_jesus in the midst

So, there’s this Quaker painting it’s called the Presence in the Midst, we actually have a print of in in our library here:

It was painted in 1916 by James Doyle Penrose…it pictures a meeting for worship of [the] earlier years [of the Quaker movement] taking place in Jordans Meeting House (in Buckinghamshire, UK), with Jesus…standing in the [midst of the] meeting. This reflects an understanding that the experience of meeting for worship is an encounter with Christ, identified with the historic person of Jesus of Nazareth. (http://www.quaker.org.uk/swarthmore-lecture)

It’s a powerful image of the reality of Jesus standing among Friends, and this is similar to what happened on the evening after Easter with the 1st disciples.

Laurel A. Dykstra writes:

“When Jesus appeared to his disciples, they were hiding upstairs in a locked room—the friends who knew him best, who had betrayed him, who had pretended they didn’t know him, who had run away when he was dying, who hid when he was arrested, who were frightened and ashamed. He appeared among them and greeted them. He didn’t say, ‘What happened?’ ‘Where were you?’ ‘You screwed up.’ He greeted them saying, ‘Peace.’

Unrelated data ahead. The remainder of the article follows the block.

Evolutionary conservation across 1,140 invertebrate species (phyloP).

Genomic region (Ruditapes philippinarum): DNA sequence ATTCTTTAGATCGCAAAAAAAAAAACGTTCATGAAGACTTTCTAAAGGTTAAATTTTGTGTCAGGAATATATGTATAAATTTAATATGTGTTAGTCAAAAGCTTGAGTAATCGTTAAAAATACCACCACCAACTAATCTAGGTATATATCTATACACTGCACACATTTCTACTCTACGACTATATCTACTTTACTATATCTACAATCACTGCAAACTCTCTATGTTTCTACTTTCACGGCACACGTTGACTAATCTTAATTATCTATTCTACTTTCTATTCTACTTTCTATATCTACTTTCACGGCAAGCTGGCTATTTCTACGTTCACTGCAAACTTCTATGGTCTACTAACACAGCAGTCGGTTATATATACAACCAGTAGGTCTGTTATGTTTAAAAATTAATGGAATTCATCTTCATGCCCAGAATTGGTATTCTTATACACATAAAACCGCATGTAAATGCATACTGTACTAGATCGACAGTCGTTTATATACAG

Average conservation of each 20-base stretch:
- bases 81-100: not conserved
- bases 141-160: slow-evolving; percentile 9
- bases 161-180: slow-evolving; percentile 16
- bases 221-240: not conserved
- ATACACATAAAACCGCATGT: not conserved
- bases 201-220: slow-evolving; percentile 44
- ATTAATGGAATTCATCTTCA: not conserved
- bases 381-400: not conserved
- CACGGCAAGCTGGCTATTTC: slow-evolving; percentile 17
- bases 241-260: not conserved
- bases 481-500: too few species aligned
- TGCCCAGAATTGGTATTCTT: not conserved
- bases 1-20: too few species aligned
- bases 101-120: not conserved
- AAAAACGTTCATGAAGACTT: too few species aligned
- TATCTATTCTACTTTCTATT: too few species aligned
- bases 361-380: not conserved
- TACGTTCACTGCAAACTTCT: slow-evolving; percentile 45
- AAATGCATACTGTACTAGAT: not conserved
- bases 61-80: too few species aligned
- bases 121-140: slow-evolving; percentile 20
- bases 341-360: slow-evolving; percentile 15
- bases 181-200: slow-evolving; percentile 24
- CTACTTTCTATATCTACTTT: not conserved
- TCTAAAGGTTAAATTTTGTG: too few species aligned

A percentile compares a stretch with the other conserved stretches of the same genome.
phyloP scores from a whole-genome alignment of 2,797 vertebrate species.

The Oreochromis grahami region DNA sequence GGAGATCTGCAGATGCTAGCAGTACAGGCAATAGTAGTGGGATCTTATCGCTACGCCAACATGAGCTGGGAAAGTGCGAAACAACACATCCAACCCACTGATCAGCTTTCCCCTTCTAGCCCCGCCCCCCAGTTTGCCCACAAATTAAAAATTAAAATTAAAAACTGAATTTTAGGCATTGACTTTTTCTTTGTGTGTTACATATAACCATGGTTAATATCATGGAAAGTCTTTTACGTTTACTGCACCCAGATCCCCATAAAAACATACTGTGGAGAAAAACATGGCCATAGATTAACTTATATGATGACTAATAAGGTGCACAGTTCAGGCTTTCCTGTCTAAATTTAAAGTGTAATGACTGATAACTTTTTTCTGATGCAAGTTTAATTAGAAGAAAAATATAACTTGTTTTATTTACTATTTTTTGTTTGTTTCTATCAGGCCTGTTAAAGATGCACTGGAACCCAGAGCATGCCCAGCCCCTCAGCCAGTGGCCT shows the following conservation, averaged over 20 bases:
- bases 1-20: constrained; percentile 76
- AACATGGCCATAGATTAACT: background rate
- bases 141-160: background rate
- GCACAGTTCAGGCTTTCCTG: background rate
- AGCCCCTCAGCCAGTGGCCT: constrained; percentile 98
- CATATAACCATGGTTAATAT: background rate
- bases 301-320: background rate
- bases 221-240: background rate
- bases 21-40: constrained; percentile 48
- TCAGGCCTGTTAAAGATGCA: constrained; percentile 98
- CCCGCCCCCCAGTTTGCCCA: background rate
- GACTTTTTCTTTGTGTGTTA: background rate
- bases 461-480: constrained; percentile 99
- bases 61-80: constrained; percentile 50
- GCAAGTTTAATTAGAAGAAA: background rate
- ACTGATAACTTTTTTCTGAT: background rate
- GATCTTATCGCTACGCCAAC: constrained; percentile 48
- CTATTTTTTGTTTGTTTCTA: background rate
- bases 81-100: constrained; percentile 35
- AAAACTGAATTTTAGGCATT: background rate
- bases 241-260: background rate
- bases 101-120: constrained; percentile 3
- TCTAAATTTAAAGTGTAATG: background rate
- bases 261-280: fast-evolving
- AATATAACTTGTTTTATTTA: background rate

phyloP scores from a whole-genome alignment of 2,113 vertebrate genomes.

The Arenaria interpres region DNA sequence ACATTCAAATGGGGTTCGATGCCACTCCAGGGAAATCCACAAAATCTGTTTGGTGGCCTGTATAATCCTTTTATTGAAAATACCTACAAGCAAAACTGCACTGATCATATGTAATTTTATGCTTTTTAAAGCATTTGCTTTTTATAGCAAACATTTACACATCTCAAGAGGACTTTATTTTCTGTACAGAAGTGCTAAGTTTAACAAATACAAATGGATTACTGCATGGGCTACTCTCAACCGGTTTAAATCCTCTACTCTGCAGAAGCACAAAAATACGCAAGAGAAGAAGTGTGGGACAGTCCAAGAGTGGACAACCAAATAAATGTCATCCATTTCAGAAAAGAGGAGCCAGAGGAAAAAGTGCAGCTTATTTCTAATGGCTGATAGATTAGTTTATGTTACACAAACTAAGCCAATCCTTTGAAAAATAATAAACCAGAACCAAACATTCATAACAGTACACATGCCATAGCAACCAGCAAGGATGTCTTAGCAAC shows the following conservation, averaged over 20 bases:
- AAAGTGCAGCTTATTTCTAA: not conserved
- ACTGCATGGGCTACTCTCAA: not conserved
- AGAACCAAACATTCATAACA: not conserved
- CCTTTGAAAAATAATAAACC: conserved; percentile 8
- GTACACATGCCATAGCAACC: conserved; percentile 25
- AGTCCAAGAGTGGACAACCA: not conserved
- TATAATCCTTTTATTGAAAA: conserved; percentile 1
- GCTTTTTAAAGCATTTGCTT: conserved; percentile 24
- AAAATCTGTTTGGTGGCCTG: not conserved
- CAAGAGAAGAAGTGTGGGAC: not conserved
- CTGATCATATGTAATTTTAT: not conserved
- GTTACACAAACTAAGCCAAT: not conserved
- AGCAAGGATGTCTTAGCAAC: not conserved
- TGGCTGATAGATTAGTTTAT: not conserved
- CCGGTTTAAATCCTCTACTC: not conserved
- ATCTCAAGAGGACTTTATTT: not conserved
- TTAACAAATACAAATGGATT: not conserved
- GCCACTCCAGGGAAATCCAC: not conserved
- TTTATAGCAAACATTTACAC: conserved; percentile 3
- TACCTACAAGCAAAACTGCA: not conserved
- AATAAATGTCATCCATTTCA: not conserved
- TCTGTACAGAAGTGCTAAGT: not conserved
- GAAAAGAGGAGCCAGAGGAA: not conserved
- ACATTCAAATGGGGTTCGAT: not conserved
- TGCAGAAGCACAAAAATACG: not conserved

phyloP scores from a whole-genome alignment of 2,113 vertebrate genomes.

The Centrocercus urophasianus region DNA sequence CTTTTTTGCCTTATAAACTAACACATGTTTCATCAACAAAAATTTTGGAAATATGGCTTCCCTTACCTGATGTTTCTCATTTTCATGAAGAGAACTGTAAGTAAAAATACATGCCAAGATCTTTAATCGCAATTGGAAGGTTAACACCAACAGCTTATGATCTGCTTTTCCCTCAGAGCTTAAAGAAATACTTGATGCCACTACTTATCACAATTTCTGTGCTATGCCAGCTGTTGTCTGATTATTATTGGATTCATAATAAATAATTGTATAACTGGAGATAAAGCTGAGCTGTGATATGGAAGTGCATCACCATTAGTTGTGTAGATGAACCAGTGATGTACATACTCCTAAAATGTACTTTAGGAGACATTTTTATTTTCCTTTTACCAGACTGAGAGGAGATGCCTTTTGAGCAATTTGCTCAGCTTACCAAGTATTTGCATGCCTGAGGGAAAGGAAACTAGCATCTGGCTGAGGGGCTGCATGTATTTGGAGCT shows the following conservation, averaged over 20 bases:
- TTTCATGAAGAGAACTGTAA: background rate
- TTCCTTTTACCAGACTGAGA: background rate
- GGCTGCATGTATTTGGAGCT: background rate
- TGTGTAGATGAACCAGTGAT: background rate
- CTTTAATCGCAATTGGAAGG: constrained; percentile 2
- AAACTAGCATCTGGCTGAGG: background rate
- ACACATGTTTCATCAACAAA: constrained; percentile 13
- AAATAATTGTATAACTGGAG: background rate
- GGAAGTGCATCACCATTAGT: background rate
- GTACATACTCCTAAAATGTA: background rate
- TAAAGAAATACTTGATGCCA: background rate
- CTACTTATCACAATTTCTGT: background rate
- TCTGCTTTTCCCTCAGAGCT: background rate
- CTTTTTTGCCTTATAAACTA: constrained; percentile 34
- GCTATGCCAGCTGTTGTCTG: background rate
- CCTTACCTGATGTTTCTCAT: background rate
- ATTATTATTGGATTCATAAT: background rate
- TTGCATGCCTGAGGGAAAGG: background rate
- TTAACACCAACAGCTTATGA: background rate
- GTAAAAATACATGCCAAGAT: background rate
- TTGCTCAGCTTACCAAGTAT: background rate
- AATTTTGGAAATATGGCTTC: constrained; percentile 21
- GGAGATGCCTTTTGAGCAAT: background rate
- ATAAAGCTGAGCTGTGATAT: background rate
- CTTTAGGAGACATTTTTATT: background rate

Isn’t this astounding? Literally the text says:

Jesus came and stood in their midst and said to them “peace.”

In the middle of deep fear, a sense of aimlessness and inadequacy, the disciples are hiding behind locked doors and Jesus comes and stands in the midst and says to them peace.

In the middle of absolute choas, a settling presence arrives and tells us to calm down.

It is important to recognize that there is no accusation here at all. This peace is an invitation. No matter how much they are ashamed of their own inadequacy, no matter how bad they think it might be “outside,” no matter how far they think they have failed God:

“Jesus stood in the midst and says to them peace.” Which is like him saying, “You are not accused, you are invited. You are good enough. Now unlock the doors.”

His presence is the calm in the storm. This is a classic picture of what some call a “non-anixious” presence. A person who is a non-anxious presence is someone who has an inner calm, not matter how conflictual the situations surrounding him or her might be. It means someone who is centered, who is focused and present to the task and people in front of him or her. These are people who have been honest about their own stuff and work to cultivate a peaceful presence and sticks with you in the tough times.

Jesus was this non-anxious presence to the disciples. He is the same for us. He invites us in, and helps us to center. Maybe you are this kind of presence for others, maybe you need someone to be this for you.